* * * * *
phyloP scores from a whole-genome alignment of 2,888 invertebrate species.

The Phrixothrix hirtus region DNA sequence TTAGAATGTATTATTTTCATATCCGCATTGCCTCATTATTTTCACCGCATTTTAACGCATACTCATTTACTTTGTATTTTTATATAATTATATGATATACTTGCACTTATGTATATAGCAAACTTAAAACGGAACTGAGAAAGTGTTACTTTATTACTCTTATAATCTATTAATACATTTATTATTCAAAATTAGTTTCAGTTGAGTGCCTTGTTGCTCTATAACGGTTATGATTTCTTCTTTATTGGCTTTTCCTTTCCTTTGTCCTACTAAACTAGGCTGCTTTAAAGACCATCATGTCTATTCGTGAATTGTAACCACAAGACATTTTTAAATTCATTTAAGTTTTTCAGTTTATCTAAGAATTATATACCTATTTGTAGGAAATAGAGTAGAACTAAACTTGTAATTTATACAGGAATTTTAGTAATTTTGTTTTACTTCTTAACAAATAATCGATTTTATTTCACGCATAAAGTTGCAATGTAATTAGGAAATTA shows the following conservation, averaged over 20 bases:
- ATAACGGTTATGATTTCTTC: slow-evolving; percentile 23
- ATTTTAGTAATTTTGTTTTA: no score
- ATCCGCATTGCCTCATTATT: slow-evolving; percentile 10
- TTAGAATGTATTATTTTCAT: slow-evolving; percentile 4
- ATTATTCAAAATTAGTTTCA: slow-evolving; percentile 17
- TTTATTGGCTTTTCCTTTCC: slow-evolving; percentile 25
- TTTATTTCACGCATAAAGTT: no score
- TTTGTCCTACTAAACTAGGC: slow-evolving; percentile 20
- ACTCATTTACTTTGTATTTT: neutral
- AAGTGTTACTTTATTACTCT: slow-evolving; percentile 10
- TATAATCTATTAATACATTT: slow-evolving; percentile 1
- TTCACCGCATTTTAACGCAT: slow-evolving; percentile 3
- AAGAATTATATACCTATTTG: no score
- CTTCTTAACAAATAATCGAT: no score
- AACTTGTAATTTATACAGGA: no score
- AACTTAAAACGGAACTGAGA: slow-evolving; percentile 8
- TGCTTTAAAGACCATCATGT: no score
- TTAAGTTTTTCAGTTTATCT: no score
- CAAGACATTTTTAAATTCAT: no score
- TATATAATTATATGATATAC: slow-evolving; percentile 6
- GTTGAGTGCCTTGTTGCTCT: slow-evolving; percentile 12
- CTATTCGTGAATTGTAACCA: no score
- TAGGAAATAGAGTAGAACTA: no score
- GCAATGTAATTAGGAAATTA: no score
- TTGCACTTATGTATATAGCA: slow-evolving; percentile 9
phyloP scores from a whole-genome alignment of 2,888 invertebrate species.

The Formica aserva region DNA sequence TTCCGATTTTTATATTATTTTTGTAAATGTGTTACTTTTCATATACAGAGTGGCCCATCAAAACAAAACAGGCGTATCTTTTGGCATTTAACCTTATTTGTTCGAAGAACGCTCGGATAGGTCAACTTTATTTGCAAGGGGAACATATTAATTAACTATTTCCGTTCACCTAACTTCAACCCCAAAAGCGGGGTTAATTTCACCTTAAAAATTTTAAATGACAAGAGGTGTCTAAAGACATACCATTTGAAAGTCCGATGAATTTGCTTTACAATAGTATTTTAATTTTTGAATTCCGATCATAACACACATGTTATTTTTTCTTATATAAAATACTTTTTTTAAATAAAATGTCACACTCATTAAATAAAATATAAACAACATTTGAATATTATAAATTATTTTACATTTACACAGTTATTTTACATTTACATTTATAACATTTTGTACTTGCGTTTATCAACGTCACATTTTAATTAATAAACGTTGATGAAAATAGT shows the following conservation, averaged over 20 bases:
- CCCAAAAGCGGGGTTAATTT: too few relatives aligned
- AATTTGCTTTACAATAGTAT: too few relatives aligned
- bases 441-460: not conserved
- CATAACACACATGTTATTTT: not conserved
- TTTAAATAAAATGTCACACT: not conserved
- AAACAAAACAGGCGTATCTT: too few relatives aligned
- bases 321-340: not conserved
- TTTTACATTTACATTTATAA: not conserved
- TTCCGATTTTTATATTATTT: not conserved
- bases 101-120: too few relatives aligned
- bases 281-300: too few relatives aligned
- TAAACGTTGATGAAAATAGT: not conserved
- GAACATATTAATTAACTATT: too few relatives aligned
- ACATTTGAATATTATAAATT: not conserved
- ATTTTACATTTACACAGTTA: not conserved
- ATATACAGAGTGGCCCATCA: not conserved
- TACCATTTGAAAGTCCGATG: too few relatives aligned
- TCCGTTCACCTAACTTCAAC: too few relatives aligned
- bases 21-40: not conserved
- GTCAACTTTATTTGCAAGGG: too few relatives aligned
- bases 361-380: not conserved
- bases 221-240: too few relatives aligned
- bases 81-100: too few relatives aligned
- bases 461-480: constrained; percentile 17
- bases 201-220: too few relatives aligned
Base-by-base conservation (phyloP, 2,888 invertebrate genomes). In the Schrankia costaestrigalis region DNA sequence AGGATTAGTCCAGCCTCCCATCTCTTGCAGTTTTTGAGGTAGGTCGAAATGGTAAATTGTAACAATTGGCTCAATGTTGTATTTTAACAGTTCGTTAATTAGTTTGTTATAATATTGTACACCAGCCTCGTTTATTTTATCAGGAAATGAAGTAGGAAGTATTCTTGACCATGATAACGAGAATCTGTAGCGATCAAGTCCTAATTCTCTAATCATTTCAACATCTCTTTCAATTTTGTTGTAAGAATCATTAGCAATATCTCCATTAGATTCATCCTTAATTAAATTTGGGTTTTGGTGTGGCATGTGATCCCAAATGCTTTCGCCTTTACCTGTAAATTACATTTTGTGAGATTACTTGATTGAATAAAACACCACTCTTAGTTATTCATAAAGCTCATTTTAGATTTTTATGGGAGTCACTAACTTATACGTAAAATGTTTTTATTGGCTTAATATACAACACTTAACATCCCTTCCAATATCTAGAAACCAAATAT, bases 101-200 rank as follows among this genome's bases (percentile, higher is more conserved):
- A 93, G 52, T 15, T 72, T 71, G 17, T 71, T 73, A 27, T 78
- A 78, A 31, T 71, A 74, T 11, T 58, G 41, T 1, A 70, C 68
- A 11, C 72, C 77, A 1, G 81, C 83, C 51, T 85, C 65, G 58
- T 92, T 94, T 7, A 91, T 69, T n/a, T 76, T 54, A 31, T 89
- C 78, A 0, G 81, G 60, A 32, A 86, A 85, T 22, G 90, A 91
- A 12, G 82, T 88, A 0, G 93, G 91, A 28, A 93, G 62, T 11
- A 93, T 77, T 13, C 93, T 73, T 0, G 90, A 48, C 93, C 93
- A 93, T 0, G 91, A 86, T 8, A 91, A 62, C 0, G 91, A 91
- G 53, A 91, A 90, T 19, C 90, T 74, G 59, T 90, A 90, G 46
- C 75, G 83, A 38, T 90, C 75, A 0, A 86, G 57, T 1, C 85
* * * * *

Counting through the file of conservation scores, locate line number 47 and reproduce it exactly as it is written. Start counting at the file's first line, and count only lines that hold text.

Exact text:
- TCCGTTCACCTAACTTCAAC: too few relatives aligned